From HandWiki
Short description: Christian theologian (c. 339–397)

Ambrose of Milan
Bishop of Milan
AmbroseOfMilan (cropped).jpg
Detail from possibly contemporary mosaic (c. 380–500) of Ambrose in the Basilica of Sant'Ambrogio[1]
DioceseMediolanum (Milan)
Installed374 AD
Term ended4 April 397
Consecration7 December 374
Personal details
Birth nameAurelius Ambrosius
Bornc. 339
Augusta Treverorum, Gallia Belgica, Roman Empire (modern-day Trier, Germany)
Died4 April 397(397-04-04) (aged 56–57)
Mediolanum, Italia, Roman Empire (modern-day Milan, Italy)
BuriedCrypt of the Basilica of Sant'Ambrogio
Feast day7 December
Venerated in
  • Roman Catholic Church
  • Eastern Orthodox Churches
  • Oriental Orthodox Churches
  • Anglican Communion
  • Lutheranism
Title as SaintDoctor of the Church
PatronageMilan and beekeepers[2]
ShrinesBasilica of Sant'Ambrogio
Notable work
  • De officiis ministrorum (377–391)
  • Exameron (it) (386–390)
  • De obitu Theodosii (395)
Theological work
EraPatristic Age
Tradition or movementTrinitarianism
Main interestsChristian ethics and mariology
Notable ideasFilioque,[4] anti-paganism, mother of the Church[5]

Ambrose of Milan (Latin: Aurelius Ambrosius; c. 339 – c. 397), venerated as Saint Ambrose,[lower-alpha 1] was a theologian and statesman who served as Bishop of Milan from 374 to 397. He expressed himself prominently as a public figure, fiercely promoting Roman Christianity against Arianism and paganism.[6] He left a substantial collection of writings, of which the best known include the ethical commentary De officiis ministrorum (377–391), and the exegetical Exameron (it) (386–390). His preachings, his actions and his literary works, in addition to his innovative musical hymnography, made him one of the most influential ecclesiastical figures of the 4th century.

Ambrose was serving as the Roman governor of Aemilia-Liguria in Milan when he was unexpectedly made Bishop of Milan in 374 by popular acclamation. As bishop, he took a firm position against Arianism and attempted to mediate the conflict between the emperors Theodosius I and Magnus Maximus. Tradition credits Ambrose with developing an antiphonal chant, known as Ambrosian chant, and for composing the "Te Deum" hymn, though modern scholars now reject both of these attributions. Ambrose's authorship on at least four hymns, including the well-known "Veni redemptor gentium", is secure; they form the core of the Ambrosian hymns, which includes others that are sometimes attributed to him. He also had notable influence on Augustine of Hippo (354–430), whom he helped convert to Christianity.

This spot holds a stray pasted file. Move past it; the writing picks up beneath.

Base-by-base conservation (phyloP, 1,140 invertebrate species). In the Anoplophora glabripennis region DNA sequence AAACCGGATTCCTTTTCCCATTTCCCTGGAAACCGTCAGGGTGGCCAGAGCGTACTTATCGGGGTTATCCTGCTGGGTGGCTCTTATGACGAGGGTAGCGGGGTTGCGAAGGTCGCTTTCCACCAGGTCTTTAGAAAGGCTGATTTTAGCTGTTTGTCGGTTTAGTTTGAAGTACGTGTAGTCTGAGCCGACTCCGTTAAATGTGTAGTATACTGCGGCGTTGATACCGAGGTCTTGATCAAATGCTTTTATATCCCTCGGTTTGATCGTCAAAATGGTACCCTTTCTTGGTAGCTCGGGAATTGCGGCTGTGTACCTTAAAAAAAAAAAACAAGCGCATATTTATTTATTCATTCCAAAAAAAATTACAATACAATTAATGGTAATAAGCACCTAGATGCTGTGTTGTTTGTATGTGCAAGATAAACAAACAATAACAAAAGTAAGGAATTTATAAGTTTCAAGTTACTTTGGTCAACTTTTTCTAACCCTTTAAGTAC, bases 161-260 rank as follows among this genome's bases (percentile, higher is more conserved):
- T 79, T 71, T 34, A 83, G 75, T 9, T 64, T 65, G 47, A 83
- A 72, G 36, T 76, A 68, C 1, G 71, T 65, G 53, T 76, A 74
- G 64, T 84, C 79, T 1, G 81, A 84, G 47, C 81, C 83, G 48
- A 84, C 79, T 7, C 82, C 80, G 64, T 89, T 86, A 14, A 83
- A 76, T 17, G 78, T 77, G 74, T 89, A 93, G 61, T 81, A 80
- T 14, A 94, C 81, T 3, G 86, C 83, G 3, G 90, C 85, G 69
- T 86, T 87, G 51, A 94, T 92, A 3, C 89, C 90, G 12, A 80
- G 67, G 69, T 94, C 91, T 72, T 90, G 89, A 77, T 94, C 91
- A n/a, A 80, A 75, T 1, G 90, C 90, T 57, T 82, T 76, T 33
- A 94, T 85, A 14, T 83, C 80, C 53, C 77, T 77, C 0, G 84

Western Christianity identified Ambrose as one of its four traditional Doctors of the Church. He is considered a saint by the Catholic Church, Eastern Orthodox Church, Anglican Communion, and various Lutheran denominations, and venerated as the patron saint of Milan and beekeepers.

Background and career

Legends about Ambrose had spread through the empire long before his biography was written, making it difficult for modern historians to understand his true character and fairly place his behavior within the context of antiquity. Most agree he was the personification of his era.[7][8] This would make Ambrose a genuinely spiritual man who spoke up and defended his faith against opponents, an aristocrat who retained many of the attitudes and practices of a Roman governor, and also an ascetic who served the poor.[9]

Early life

Relief by Vuolvino (it) depicting Ambrose as a child while bees swarm his crib. His father is on the right of the image while the sky has three clouds "sending forth flames".[10] The relief is from the Altar of Sant'Ambrogio in the Basilica of Sant'Ambrogio.

Ambrose was born into a Roman Christian family in the year 339.[11] Ambrose himself wrote that he was 53 years old in his letter number 49, which has been dated to 392. He began life in Augusta Trevorum (modern Trier) the capital of the Roman province of Gallia Belgica in what was then northeastern Gaul and is now in the Rhineland-Palatinate in Germany.[12] Scholars disagree on who exactly his father was. His father is sometimes identified with Aurelius Ambrosius,[13][lower-alpha 2] a praetorian prefect of Gaul;[15] but some scholars identify his father as an official named Uranius who received an imperial constitution dated 3 February 339 (addressed in a brief extract from one of the three emperors ruling in 339, Constantine II, Constantius II, or Constans, in the Codex Theodosianus, book XI.5).[16][17] What does seem certain is that Ambrose was born in Trier and his father was either the praetorian prefect or part of his administration.[18]

A legend about Ambrose as an infant recounts that a swarm of bees settled on his face while he lay in his cradle, leaving behind a drop of honey. His father is said to have considered this a sign of his future eloquence and honeyed tongue. Bees and beehives often appear in the saint's symbology.[19]